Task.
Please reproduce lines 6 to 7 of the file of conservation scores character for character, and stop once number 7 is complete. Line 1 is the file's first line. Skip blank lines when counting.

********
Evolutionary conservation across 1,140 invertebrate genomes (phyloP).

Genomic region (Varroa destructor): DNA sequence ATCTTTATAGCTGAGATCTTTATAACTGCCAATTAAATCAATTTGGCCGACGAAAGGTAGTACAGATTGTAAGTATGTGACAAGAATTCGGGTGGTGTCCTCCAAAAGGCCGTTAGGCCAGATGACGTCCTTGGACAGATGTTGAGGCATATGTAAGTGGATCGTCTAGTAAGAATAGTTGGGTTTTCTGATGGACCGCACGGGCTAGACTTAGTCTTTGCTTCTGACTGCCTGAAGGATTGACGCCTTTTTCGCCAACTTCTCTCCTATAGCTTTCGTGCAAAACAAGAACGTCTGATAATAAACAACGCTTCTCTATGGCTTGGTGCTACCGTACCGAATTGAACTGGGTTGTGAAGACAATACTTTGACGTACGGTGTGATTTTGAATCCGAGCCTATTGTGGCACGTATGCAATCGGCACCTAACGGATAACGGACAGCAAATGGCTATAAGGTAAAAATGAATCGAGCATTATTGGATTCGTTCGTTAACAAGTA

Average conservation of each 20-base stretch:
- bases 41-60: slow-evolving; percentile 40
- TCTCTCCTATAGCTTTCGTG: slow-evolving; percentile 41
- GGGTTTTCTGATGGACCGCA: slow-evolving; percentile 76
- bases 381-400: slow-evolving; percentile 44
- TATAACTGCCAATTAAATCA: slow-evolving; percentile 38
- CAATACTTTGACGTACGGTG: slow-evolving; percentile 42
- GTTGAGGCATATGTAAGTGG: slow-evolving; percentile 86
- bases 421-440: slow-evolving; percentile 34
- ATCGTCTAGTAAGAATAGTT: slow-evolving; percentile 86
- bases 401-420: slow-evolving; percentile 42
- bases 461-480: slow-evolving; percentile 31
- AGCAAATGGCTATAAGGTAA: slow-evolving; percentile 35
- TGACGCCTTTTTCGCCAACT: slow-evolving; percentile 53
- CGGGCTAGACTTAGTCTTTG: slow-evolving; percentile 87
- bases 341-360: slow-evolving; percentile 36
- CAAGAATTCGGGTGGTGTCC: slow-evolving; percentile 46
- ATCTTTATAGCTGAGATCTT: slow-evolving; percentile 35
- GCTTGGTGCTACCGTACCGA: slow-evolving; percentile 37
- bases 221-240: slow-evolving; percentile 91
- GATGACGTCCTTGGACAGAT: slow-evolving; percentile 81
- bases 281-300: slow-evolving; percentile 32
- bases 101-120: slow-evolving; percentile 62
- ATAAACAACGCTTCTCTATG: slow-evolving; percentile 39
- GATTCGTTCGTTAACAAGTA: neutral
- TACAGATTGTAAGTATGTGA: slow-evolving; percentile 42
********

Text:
- GGGTTTTCTGATGGACCGCA: slow-evolving; percentile 76
- bases 381-400: slow-evolving; percentile 44